Overcoming the fear of death - Discussion

This text is a follow-up to Overcoming the Fear of Death, but can be read as a stand-alone document.

Mail, extract made anonymous

Post-traumatic stress

It just so happens that one of my relatives was attacked a few weeks ago. He felt weak, ashamed and guilty and is now turning in an extreme way to the Catholic religion (having grown up in a Catholic family, he never questioned his faith but it had never had a big place in his life, never conditioned his thoughts, his every move). He expresses, as you mention, a great fear of death and hell (which obsesses him), convinced that he is not a good person and that he must constantly redeem himself in the eyes of God. He thinks he has opened his eyes and rediscovered life and death as a result of his aggression. He even tries to convince me despite the fact that I am an atheist.

Do you think it can just be a phase? Could it be the only thing he has found in order to get answers and to which he is trying to "hang on" following the trauma he has experienced? How to act in this kind of situation? How to help him, how to get him out of this mystical delirium? I am very worried about him.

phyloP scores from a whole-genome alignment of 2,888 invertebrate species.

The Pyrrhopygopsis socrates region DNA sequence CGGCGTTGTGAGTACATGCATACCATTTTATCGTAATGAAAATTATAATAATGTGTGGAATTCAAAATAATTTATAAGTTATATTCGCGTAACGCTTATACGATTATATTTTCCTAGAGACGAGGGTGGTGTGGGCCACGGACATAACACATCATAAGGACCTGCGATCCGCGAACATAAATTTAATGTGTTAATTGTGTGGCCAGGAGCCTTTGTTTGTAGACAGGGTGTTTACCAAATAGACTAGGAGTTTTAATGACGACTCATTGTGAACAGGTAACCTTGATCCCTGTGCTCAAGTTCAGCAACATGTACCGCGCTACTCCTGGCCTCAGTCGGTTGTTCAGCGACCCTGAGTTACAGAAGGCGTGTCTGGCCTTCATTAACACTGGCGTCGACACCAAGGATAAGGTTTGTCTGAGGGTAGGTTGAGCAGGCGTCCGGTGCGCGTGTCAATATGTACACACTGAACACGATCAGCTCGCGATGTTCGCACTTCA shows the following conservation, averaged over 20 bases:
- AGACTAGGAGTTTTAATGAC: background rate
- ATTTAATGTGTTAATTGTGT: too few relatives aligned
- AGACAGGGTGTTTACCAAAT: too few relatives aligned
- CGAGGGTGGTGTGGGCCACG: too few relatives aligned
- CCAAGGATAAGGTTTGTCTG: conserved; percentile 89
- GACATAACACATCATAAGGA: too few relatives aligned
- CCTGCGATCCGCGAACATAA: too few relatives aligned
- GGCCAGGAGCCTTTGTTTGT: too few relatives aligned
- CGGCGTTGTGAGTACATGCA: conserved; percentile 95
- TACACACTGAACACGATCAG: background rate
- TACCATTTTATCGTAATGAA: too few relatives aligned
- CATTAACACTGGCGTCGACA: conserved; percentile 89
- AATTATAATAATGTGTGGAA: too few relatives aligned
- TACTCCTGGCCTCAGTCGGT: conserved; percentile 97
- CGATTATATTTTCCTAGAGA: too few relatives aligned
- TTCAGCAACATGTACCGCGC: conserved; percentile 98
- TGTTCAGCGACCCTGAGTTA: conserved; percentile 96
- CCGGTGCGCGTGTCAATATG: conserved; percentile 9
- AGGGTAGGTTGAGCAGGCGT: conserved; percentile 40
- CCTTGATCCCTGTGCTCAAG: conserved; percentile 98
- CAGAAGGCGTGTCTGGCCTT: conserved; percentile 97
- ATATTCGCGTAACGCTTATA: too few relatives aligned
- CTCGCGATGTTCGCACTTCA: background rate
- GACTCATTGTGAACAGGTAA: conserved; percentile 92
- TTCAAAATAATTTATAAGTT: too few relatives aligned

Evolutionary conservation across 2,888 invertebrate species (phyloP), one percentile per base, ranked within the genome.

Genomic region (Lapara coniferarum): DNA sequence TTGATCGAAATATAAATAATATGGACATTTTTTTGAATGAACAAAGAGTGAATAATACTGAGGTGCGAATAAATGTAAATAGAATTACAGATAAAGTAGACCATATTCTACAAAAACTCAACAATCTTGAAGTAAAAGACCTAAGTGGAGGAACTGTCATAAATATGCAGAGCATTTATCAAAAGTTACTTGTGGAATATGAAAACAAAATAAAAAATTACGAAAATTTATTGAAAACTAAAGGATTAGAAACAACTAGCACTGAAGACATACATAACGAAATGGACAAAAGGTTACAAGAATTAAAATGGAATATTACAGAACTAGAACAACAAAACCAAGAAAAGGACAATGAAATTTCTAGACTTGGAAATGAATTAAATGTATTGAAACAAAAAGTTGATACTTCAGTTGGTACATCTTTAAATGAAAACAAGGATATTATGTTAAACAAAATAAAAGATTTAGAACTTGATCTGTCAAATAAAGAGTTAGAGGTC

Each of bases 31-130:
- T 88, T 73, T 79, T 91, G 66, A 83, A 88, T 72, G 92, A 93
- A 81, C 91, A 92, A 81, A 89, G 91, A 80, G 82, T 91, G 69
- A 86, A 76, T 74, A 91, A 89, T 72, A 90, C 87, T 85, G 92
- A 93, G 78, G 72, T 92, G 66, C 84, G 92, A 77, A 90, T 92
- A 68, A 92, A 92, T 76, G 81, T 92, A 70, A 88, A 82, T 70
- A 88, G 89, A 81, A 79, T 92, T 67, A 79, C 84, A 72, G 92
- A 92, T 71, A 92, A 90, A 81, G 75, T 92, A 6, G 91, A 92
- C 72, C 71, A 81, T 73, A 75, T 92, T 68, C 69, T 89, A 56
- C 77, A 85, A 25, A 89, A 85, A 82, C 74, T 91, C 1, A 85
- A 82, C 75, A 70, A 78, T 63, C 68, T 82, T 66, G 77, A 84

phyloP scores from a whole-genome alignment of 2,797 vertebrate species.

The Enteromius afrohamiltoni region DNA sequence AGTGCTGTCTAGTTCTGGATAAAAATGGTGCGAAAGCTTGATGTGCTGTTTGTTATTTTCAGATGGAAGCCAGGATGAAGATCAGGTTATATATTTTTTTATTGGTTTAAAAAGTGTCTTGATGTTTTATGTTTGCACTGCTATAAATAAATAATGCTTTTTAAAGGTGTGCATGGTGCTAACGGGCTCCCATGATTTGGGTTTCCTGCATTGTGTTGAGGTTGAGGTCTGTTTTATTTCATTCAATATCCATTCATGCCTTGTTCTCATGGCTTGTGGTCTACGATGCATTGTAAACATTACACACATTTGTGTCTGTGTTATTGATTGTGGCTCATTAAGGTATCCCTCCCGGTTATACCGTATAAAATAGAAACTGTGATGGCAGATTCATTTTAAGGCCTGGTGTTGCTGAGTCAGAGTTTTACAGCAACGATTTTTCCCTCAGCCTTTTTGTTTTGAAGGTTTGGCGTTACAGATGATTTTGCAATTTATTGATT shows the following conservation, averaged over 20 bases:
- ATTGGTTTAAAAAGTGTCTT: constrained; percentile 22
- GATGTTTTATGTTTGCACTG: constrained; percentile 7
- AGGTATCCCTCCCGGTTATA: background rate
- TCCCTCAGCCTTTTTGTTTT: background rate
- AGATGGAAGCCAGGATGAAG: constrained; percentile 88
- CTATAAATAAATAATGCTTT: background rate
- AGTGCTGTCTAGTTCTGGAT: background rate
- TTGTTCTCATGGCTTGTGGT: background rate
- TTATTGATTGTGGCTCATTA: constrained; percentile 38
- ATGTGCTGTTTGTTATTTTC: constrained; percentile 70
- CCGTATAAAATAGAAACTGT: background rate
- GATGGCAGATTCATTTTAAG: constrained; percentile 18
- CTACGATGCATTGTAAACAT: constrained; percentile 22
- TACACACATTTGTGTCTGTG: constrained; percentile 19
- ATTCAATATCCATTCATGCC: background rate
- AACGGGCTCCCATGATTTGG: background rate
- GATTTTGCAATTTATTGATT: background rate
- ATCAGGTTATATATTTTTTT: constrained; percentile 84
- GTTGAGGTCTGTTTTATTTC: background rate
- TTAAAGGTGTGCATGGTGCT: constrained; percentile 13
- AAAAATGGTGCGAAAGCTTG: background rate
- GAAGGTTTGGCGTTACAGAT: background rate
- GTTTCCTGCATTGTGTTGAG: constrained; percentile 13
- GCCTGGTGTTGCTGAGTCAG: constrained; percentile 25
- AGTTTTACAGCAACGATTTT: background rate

Your message aroused my interest because it raises an interesting but difficult question.

It is impossible to have a discussion on a rational basis with someone who is under emotional strain. In my opinion, one should avoid taking the discussion to the religious level, as any effort to do so will prove ineffective or even counterproductive.

All attention should be focused not on the symptoms, but on the causes, i.e. on how to reduce the feeling of fear. In this case, it is the result of a trauma caused by an aggression.

I suggest you do a search on the internet by writing

post-traumatic stress

in the search field.

Usual therapeutic methods of a psychological nature have only limited effectiveness. A new, more effective treatment exists, and it consists of the following: under medication, the patient recalls the traumatic event. In a few sessions, typically six, the memory of the traumatic event disconnects from the centre of emotionality and ceases to be disturbing.

Any approach, whether spiritual or psychological, requires the cooperation of the person concerned. The influence of someone close to him or her and whom he or she trusts could be decisive in convincing him or her to enter therapy. As a starting point, one can start from his feelings of unease.

Another pitfall will be to find a centre that practises post-traumatic stress therapy.

I am not a specialist, and every case is different. Therefore, I limit myself to giving leads. I am aware that reality is complex and cannot easily be shaped to our liking.

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